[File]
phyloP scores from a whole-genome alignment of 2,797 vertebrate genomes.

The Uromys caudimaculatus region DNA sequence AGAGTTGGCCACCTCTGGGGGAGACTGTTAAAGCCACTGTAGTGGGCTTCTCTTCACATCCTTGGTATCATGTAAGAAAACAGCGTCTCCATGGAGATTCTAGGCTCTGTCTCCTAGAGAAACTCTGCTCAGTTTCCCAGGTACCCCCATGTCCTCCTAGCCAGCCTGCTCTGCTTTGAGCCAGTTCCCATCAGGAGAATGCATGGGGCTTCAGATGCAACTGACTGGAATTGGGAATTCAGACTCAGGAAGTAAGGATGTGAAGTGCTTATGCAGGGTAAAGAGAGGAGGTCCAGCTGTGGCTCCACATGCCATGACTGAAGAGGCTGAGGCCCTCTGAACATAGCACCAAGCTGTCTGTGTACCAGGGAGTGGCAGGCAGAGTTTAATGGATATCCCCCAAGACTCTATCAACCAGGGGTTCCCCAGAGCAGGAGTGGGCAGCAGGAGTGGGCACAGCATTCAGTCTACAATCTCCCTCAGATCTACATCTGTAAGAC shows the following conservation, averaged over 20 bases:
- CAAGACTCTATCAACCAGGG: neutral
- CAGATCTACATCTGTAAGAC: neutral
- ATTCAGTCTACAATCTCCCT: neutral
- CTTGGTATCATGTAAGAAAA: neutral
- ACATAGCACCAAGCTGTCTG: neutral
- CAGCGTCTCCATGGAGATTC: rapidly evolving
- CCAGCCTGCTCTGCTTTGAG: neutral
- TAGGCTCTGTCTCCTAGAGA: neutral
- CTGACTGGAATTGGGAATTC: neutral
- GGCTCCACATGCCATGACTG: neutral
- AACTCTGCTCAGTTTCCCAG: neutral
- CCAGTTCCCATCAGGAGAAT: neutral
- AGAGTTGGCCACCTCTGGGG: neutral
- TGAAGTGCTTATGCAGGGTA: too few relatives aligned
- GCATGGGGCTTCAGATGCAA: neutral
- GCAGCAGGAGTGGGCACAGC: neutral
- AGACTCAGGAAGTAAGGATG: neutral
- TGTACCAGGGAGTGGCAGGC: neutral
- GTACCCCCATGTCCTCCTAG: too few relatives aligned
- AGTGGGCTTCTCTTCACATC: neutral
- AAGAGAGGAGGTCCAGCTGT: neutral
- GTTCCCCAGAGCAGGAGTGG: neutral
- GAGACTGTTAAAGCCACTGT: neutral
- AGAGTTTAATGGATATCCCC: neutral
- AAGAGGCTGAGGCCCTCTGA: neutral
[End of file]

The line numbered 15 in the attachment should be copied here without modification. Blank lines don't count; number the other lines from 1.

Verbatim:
- AGAGTTGGCCACCTCTGGGG: neutral